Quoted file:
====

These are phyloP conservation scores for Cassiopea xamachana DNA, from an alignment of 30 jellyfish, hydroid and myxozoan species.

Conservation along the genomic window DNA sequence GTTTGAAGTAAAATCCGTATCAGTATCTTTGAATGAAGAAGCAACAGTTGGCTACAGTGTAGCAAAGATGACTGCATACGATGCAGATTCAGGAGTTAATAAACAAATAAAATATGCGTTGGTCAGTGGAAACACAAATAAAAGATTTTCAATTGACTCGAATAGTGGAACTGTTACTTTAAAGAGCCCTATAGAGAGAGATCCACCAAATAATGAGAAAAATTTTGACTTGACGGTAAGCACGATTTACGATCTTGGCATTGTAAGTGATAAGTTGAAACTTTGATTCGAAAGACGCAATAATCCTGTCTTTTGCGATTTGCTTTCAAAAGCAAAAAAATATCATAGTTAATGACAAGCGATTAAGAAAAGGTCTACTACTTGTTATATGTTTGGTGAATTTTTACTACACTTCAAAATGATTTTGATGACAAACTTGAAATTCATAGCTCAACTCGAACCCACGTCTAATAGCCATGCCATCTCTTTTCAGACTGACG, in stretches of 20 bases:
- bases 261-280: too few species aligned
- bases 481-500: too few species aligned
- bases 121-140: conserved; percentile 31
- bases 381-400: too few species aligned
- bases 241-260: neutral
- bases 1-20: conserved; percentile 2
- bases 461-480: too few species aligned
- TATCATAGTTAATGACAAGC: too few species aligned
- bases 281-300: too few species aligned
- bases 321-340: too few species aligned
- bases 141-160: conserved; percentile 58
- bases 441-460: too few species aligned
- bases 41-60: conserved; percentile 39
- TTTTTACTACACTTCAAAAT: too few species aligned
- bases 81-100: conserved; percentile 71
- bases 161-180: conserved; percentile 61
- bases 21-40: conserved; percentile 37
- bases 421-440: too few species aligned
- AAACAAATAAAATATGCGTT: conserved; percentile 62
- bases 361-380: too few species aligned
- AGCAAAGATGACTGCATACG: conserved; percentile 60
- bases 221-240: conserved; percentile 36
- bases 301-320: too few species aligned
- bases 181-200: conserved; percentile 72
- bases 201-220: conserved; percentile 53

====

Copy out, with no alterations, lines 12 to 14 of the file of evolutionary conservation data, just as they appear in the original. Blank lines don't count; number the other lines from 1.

- bases 321-340: too few species aligned
- bases 141-160: conserved; percentile 58
- bases 441-460: too few species aligned